Radar Trends to Watch: September 2022 Developments in AI, Privacy, Biology, and More — from oreilly.com by Mike Loukides


It’s hardly news to talk about the AI developments of the last month. DALL-E is increasingly popular, and being used in production. Google has built a robot that incorporates a large language model so that it can respond to verbal requests. And we’ve seen a plausible argument that natural language models can be made to reflect human values, without raising the question of consciousness or sentience.

For the first time in a long time we’re talking about the Internet of Things. We’ve got a lot of robots, and Chicago is attempting to make a “smart city” that doesn’t facilitate surveillance. We’re also seeing a lot in biology. Can we make a real neural network from cultured neurons? The big question for biologists is how long it will take for any of their research to make it out of the lab.



Just Because You Can Doesn’t Mean You Should: What Genetic Engineers Can Learn From ‘Jurassic World’ — from singularityhub.com by Andrew Maynard


Maybe this is the abiding message of Jurassic World: Dominion—that despite incredible advances in genetic design and engineering, things can and will go wrong if we don’t embrace the development and use of the technology in socially responsible ways.

The good news is that we still have time to close the gap between “could” and “should” in how scientists redesign and reengineer genetic code. But as Jurassic World: Dominion reminds moviegoers, the future is often closer than it might appear.


How an Escape Room Is Building Students’ Digital Skills at Northampton Community College — from campustechnology.com by Rhea Kelly

Excerpt of description of podcast:

We spoke with Beth Ritter-Guth, associate dean of online learning and educational technology at the college, to find out how the Learning Lab is engaging students, building digital literacy and providing valuable training in the job skills of the future.

Also see:

Breakout EDU gamifies learning to create an engaging and empowering experience for students of all grade levels.

Five Concepts You Can Teach Through Geocaching — from freetech4teachers.com by Richard Byrne


Geocaching is one of the things that I spend a good bit of time talking about in both my workshop and in my webinar about blending technology into outdoor learning. Geocaching is a great activity to do to get kids outside for hands-on learning experiences. Here are five things that you can teach through geocaching activities.

From DSC:
This next one may be useful for educators and/or parents, but it’s useful for pretty much all of us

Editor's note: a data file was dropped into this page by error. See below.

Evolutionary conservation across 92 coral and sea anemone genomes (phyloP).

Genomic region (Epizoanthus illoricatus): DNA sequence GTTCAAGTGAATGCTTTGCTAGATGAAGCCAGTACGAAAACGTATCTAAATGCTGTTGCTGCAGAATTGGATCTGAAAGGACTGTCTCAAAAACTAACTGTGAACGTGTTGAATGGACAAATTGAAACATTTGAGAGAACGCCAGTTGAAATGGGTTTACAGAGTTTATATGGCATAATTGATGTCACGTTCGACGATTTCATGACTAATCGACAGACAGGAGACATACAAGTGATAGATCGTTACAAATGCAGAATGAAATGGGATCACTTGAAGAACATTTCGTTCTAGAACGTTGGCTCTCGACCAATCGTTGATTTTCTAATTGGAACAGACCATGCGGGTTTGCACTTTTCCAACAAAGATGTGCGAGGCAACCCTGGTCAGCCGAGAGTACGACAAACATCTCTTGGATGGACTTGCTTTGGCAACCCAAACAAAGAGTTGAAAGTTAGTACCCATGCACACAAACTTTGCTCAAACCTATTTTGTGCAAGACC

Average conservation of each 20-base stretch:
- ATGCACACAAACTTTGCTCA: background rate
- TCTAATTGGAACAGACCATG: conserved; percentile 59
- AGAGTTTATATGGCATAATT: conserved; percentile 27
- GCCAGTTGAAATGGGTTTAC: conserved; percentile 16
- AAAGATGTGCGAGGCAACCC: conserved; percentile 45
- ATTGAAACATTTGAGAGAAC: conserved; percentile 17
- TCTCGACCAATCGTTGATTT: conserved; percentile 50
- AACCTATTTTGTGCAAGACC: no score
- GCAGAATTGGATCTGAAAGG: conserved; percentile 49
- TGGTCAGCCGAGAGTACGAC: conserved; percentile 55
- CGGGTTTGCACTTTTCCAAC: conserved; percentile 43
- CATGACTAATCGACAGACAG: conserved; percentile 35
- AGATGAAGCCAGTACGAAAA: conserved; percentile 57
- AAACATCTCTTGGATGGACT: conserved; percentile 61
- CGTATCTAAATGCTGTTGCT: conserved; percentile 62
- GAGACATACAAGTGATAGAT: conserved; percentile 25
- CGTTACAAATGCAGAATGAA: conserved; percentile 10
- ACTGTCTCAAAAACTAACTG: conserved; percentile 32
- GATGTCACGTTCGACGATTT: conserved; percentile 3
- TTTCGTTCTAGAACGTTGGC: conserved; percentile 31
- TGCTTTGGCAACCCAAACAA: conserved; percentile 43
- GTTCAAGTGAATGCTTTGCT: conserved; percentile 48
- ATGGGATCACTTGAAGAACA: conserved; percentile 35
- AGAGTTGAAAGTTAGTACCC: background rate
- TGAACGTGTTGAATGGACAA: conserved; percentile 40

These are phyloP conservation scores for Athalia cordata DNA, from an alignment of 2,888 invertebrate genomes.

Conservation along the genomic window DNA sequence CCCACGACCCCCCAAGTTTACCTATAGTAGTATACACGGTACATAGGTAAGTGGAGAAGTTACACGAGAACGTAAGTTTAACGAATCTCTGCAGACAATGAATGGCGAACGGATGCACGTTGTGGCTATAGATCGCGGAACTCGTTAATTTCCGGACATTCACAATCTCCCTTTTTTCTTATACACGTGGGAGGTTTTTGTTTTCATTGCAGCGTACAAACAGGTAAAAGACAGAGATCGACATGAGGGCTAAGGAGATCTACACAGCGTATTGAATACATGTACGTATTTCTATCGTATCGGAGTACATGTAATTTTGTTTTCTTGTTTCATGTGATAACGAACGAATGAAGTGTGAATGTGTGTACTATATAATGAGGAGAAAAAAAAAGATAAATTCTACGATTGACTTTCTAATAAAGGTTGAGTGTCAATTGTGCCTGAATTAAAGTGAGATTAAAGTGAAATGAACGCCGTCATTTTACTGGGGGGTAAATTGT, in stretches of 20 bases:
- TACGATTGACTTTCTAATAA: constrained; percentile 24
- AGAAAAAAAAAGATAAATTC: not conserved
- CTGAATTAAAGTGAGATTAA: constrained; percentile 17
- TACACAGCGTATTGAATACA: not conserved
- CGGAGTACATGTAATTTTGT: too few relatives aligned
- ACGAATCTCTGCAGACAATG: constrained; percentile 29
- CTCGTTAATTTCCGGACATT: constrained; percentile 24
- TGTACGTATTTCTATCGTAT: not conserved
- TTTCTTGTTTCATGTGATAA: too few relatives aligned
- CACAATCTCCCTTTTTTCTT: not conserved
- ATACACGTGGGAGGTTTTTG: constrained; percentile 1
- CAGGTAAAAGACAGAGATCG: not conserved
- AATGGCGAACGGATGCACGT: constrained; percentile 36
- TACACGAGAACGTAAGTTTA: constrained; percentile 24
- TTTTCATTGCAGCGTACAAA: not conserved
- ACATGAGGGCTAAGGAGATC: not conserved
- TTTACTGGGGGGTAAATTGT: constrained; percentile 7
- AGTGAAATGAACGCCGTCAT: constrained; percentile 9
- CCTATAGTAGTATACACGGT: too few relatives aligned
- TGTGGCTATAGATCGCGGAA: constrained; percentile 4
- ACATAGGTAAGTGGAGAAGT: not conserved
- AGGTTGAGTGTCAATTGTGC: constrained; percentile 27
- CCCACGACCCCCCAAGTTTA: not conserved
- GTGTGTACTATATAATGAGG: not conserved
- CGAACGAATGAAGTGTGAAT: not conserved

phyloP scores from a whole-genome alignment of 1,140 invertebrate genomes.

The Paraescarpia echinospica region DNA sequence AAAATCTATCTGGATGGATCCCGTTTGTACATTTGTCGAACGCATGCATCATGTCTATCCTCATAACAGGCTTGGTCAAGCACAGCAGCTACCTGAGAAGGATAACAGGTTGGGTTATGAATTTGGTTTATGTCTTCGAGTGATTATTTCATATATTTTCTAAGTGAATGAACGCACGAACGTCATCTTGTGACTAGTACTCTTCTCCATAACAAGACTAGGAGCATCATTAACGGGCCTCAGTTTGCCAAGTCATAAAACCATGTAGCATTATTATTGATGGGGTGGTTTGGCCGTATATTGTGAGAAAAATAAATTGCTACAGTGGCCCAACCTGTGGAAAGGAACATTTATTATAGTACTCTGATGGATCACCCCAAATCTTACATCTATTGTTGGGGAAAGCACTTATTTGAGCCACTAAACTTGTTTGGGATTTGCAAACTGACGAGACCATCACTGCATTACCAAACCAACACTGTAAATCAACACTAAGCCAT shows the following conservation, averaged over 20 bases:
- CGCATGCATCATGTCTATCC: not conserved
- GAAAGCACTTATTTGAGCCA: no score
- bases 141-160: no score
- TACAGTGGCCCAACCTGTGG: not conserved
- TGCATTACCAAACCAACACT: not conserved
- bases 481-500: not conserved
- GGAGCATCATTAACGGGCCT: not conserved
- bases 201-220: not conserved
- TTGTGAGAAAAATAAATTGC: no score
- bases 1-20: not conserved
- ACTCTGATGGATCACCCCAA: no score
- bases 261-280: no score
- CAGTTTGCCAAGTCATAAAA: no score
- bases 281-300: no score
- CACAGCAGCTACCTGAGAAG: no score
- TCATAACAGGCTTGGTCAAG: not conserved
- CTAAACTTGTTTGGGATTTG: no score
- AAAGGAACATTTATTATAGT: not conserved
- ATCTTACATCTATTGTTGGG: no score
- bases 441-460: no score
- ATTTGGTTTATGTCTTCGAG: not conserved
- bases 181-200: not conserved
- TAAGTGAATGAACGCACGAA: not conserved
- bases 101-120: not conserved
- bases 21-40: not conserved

Tip of the week: A great group packing tool — from Jared newman


As an alternative to clunky spreadsheets or endless email chains, WhoBrings is a brilliantly simple way to figure out who’s bringing what.

Just type the name of your packing list into this free website, add some items, then share the link with the rest of the group. Anyone who has the link can then claim responsibility for an item or add new items to the list. You can also specify a number of units for any item—12 beach towels, for instance, or three packs of beer—and people can choose how many they’ll bring.

Also see:

Learning, doing, and teaching biology through multimedia — from MIT Open Learning
Producing multimedia for online courses involves lifelong learning



Radar trends to watch: May 2022 — from oreilly.com
Developments in Web3, Security, Biology, and More


April was the month for large language models. There was one announcement after another; most new models were larger than the previous ones, several claimed to be significantly more energy efficient.


Also from Eva Keiffenheim (on Medium.com, on Twitter), see:

What Most People Get Dangerously Wrong About Building a Second Brain
And how to fix it.

Also relevant/see:

Analysis: 6 Brain-Based Learning Strategies and Study Skills That Help Teens Learn — from the74million.org by Hank Pellissier


Teens zoning out during Euclidean geometry or citing TikTok influencers in an expository paper doesn’t always mean they are bored or lazy, argues neurologist and teacher Judy Willis, co-author of Research-Based Strategies to Ignite Student Learning: Insights from Neuroscience and the Classroom. “The demands on students are squishing their natural curiosity and joy of learning,” Willis says.

Brain scientists suggest that students absorb information best if they work in what’s known as the flow state. This mindset is reached when their consciousness is fully “in the zone,” entirely focused on activities they find so pleasurable that time flies and all distractions disappear. Try these brain-based learning strategies and study skills that can help teens enter this open state of more productive and enjoyable learning.



Largest-Ever Collection of Brain Maps Charts How the Brain Changes Over a Lifetime — from singularityhub.com by Shelly Fan


Our brains are unique snowflakes that change shape throughout our lives. Yet buried underneath individual differences is a common throughline, with the brain growing rapidly during childhood then slowly declining with age.

But that’s just a crude sketch of an average brain’s lifetime. What are we missing?